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  • What will $10 billion Get You? A Lot of Nuclear Energy

    From Reuters:

    China has started building a new nuclear power plant in the southern Chinese province of Guangdong, the second of three Beijing aimed to begin constructing in the final two months of the year.

    The 70 billion yuan ($10.2 billion) Yangjiang plant, in Yangjiang City, will have six units with each having one gigawatt of power generating capacity, the plant operator, China Guangdong Nuclear Power Group, said on its website. All six units will be built by 2017, the official Xinhua news agency said.”

    Each gigawatt is roughly enough to power 1,000,000 homes. It is also noteworthy that China can build six reactors for $10 billion but the estimates for one reactor in the United States has been estimated at anywhere from $6-10 billion.

    $10 billion is a lot of money. Well, maybe not anymore. Regardless, for those (Members of Congress and environmentalists, for the most part) who say that nuclear is too expensive and therefore we shouldn’t built new plants, maybe they should let the companies make that choice.

    Government has no business making any decisions about nuclear power based on costs. Its role should be to provide adequate oversight and fulfill its legal obligations on nuclear waste. It is primarily private companies that produce America’s power, and consumers pay for it. Their interactions in the marketplace should determine the best way to meet America’s energy needs.

    And just because the amount of money necessary to build a nuclear plant in the U.S. sounds daunting, there is no reason for the government to step in subsidize the industry. We make the point here that federal handouts aren’t necessary to rebuild the workforce, either.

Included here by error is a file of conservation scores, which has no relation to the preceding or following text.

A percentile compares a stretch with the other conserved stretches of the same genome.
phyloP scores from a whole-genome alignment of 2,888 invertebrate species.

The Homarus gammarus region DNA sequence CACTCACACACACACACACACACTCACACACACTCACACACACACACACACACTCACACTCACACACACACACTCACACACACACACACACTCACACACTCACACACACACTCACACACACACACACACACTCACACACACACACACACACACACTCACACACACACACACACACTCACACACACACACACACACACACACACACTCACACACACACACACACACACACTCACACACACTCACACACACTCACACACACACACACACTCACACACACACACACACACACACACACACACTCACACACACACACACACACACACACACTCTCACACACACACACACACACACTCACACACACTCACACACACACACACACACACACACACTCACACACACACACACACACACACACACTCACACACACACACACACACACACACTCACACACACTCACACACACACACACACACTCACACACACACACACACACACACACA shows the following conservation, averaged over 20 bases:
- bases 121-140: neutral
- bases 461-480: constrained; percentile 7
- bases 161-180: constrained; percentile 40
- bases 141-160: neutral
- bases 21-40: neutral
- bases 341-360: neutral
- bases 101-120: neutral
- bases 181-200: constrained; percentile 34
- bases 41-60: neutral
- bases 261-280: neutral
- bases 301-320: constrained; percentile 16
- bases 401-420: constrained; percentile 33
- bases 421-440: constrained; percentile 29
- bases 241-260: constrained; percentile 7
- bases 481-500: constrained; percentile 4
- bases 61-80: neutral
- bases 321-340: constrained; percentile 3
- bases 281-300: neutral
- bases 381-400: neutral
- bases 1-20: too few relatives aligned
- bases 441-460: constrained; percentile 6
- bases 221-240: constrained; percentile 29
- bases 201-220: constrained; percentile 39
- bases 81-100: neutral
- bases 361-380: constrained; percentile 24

Posted in Energy [slideshow_deploy]

    3 Responses to What will $10 billion Get You? A Lot of Nuclear Energy

    1. Barb -mn says:

      That's right. Government doesn't have a right. Nor do they have the right to speak for the people. They're stepping over the line daily and no one is stopping them! They want us in a desperate position to take us over. When do we move in?

    2. Peter, Sydney Austra says:

      I would have thought a gigawatt would supply more than 100,000 homes. It works out to 10KW per home. Given that most home vary there electricity usage through the day & I would have thought it would be more like 2KW per home

      Currently homes in China use less electicity than Western homes – but they may reach our per capita usage during the lifetime of the reactors

      Peter

    3. Thomas Gray South Ca says:

      Coal is the only truly secure energy source we have here in the U.S.A. and should be an energy source to save for that purpose and not consume it or we lose that security. Anti energy activist are reeking havoc upon our electric energy suppliers and our electricity supply grid and unfortunately the goal of these very powerfull environgreensocialist league is to drive up the cost of electricity. With friends like these now soon in power in upper levels of government who needs enemies

      In order to save our coal we in reality must build nuclear power or we are all going to pay the piper much sooner as in oil cheap coal will end also. We need to stop exporting coal [ except for humanitarian purposes ect, ] NG, should be kept as a portfolio percentage of our overall energy supply according to it's price risk factor. NG is a major energy source for critical heat on the northern tier of the U.S. in the winter months. NG should NOT be used to produce electricity.

      Transportation, where possible mainly auto must go electric,

      Everybody wants clean air and no pollution energy supplies, you can't have your cake and eat it to, the byproducts of energy production is waste some usefull some not, my choice is nuclear to replace and save the coal and NG and oil.

      It is highly waste full and expensive to use electricity to heat homes and it is highly waste full and expensive to use NG to make electricity.

      IF you agree with me on these points, when you get a chance pass them along to the right people. Thanks, Thomas Gray.

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